Wills are powerful estate planning documents. They allow you to distribute your assets as you see fit and ensure your final wishes are legally binding.
However, a will is probably not ideal for all your estate assets and might not fully protect all your heirs and beneficiaries. Before you use a will to address all your estate arrangements, take some time to determine what belongs in this document and what does not.
You cannot include your pets
Since pets cannot own property legally, do not bequeath anything to your pets in a will. New Hampshire and many other states allow you to create a special trust to address the care of your pets after you die. A well-funded pet trust helps your animals live comfortably when you are no longer there for them.
Do not address special needs loved ones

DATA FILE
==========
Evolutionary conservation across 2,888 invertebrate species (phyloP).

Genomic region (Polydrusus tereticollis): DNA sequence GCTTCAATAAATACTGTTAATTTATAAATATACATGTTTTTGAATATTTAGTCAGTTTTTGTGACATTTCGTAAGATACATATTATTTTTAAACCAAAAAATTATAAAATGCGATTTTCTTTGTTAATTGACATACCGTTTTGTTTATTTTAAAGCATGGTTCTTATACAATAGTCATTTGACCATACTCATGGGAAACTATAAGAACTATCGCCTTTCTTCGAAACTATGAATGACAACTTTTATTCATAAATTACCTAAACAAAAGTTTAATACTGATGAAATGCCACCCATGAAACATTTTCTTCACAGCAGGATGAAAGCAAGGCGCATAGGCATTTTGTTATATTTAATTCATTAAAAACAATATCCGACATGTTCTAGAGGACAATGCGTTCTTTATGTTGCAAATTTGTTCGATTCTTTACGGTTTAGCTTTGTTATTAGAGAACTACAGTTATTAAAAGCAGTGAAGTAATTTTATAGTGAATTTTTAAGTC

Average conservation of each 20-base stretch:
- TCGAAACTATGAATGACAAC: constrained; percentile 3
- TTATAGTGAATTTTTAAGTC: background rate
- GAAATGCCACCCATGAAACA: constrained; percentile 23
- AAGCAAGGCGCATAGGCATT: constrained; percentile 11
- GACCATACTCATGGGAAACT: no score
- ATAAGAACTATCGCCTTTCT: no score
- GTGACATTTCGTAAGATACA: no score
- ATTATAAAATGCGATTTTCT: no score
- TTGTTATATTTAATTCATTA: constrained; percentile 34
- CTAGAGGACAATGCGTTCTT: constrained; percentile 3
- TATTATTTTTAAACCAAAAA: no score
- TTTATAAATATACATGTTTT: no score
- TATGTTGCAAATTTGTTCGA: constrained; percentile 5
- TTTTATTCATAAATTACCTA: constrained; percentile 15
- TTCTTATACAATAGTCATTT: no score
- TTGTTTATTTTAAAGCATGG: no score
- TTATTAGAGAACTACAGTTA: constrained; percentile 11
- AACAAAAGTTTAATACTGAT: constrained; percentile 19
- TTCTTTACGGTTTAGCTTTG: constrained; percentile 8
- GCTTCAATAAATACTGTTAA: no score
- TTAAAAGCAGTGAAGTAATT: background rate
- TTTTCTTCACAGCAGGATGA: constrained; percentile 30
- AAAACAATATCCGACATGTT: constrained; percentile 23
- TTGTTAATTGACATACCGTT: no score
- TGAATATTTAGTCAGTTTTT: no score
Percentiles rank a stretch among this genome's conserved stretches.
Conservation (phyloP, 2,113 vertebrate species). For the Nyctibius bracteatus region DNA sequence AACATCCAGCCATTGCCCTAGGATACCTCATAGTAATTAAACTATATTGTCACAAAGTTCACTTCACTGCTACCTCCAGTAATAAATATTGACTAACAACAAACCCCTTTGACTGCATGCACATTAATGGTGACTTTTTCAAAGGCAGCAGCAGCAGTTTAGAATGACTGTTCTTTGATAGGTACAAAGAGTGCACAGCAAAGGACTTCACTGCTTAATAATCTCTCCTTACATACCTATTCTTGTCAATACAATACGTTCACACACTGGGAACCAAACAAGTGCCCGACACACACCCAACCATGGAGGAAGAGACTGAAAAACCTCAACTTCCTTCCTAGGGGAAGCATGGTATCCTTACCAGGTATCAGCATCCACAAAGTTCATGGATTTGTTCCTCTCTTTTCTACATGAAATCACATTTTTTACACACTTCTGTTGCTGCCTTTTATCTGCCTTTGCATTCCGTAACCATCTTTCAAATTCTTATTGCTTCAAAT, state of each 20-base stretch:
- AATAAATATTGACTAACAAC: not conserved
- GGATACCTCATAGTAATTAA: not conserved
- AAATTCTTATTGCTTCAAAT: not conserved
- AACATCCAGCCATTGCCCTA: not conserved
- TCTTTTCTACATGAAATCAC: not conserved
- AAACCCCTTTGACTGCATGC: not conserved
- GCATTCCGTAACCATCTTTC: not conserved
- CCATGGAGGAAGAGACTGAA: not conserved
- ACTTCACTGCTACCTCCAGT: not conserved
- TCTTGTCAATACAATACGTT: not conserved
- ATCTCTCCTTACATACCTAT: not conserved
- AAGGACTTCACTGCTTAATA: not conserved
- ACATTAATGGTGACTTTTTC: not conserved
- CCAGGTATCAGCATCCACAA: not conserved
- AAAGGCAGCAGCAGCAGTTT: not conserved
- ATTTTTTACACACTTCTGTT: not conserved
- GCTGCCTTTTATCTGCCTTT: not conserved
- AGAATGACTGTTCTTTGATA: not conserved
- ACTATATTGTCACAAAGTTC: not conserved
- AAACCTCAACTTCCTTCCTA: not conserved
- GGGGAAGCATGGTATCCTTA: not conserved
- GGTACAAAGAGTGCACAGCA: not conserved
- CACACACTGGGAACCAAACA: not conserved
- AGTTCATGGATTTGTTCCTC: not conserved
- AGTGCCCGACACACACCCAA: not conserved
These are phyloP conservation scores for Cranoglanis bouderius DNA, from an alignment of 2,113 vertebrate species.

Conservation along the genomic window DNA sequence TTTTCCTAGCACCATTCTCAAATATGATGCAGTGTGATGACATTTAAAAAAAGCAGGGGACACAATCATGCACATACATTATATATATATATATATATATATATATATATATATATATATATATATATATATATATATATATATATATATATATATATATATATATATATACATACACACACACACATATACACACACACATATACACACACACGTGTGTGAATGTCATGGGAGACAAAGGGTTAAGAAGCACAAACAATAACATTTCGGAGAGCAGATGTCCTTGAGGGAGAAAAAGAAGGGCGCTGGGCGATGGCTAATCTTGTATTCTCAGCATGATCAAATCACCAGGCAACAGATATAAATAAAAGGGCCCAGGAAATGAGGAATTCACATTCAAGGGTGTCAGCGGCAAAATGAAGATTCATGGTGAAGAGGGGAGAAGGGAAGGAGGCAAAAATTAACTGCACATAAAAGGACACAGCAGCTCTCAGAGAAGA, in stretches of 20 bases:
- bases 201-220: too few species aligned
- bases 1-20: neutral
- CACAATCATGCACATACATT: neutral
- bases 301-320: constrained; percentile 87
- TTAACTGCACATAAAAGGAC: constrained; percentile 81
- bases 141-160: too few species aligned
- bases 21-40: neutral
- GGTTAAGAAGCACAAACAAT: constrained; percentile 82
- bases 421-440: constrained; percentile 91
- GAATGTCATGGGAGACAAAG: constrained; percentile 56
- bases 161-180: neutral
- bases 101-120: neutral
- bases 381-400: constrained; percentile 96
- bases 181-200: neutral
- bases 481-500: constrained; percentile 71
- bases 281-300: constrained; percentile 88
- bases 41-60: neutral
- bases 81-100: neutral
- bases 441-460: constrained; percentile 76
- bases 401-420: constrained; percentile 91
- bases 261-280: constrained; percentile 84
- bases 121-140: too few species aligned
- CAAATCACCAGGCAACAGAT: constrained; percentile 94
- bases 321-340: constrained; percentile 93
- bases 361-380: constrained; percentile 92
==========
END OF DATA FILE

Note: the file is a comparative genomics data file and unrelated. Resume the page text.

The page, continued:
A will does not account for everything required to support a disabled individual long-term. Placing these inheritances in a special needs trust works much better for addressing their needs. These trusts ensure your loved one remains eligible for government benefits programs like Medicaid, even if the trust funds are sizeable.
Leave out retirement plans and life insurance
Remember that you designated the beneficiaries of your retirement accounts and life insurance policies when you created them. Avoid naming them again in your will. Not only is it unnecessary, but it may also cause confusion or complicate the speedy distribution of assets to your heirs.
As you can see, creating a will is not as simple as you may have thought, especially when you have other estate planning components to consider. When creating your will and other documents, consider consulting someone knowledgeable about estate planning laws in New Hampshire.